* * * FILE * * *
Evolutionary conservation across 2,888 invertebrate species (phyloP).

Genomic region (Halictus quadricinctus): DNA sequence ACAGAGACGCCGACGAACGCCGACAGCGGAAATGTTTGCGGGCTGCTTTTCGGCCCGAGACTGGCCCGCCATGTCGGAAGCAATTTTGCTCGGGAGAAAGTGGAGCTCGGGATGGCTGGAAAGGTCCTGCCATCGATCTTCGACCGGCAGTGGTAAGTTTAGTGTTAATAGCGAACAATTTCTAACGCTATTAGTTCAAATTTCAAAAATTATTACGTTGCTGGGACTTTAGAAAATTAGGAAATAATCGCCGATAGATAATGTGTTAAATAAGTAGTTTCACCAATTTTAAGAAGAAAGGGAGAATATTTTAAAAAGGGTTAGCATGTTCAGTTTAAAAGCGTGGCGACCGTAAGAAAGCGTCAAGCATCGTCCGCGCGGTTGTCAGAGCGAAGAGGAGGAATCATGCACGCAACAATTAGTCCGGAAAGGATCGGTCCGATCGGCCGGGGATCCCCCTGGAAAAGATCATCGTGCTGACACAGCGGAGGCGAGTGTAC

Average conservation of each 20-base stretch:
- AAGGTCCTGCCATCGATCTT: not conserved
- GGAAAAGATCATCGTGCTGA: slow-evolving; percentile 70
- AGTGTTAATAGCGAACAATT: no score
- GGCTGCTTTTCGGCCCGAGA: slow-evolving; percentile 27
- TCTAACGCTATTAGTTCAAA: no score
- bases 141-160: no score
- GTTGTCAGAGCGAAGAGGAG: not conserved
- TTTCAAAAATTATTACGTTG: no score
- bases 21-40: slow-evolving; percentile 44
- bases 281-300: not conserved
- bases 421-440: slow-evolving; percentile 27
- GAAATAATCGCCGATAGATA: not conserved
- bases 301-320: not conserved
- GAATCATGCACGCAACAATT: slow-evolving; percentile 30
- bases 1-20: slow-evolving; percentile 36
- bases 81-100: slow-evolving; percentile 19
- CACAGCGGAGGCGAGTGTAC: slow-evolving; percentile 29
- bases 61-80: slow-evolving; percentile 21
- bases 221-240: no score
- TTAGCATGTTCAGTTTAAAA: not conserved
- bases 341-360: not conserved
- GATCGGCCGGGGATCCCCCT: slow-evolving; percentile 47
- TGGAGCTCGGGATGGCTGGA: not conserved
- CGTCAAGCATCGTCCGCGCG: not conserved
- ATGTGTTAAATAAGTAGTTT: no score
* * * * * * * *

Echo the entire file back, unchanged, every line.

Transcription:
Evolutionary conservation across 2,888 invertebrate species (phyloP).

Genomic region (Halictus quadricinctus): DNA sequence ACAGAGACGCCGACGAACGCCGACAGCGGAAATGTTTGCGGGCTGCTTTTCGGCCCGAGACTGGCCCGCCATGTCGGAAGCAATTTTGCTCGGGAGAAAGTGGAGCTCGGGATGGCTGGAAAGGTCCTGCCATCGATCTTCGACCGGCAGTGGTAAGTTTAGTGTTAATAGCGAACAATTTCTAACGCTATTAGTTCAAATTTCAAAAATTATTACGTTGCTGGGACTTTAGAAAATTAGGAAATAATCGCCGATAGATAATGTGTTAAATAAGTAGTTTCACCAATTTTAAGAAGAAAGGGAGAATATTTTAAAAAGGGTTAGCATGTTCAGTTTAAAAGCGTGGCGACCGTAAGAAAGCGTCAAGCATCGTCCGCGCGGTTGTCAGAGCGAAGAGGAGGAATCATGCACGCAACAATTAGTCCGGAAAGGATCGGTCCGATCGGCCGGGGATCCCCCTGGAAAAGATCATCGTGCTGACACAGCGGAGGCGAGTGTAC

Average conservation of each 20-base stretch:
- AAGGTCCTGCCATCGATCTT: not conserved
- GGAAAAGATCATCGTGCTGA: slow-evolving; percentile 70
- AGTGTTAATAGCGAACAATT: no score
- GGCTGCTTTTCGGCCCGAGA: slow-evolving; percentile 27
- TCTAACGCTATTAGTTCAAA: no score
- bases 141-160: no score
- GTTGTCAGAGCGAAGAGGAG: not conserved
- TTTCAAAAATTATTACGTTG: no score
- bases 21-40: slow-evolving; percentile 44
- bases 281-300: not conserved
- bases 421-440: slow-evolving; percentile 27
- GAAATAATCGCCGATAGATA: not conserved
- bases 301-320: not conserved
- GAATCATGCACGCAACAATT: slow-evolving; percentile 30
- bases 1-20: slow-evolving; percentile 36
- bases 81-100: slow-evolving; percentile 19
- CACAGCGGAGGCGAGTGTAC: slow-evolving; percentile 29
- bases 61-80: slow-evolving; percentile 21
- bases 221-240: no score
- TTAGCATGTTCAGTTTAAAA: not conserved
- bases 341-360: not conserved
- GATCGGCCGGGGATCCCCCT: slow-evolving; percentile 47
- TGGAGCTCGGGATGGCTGGA: not conserved
- CGTCAAGCATCGTCCGCGCG: not conserved
- ATGTGTTAAATAAGTAGTTT: no score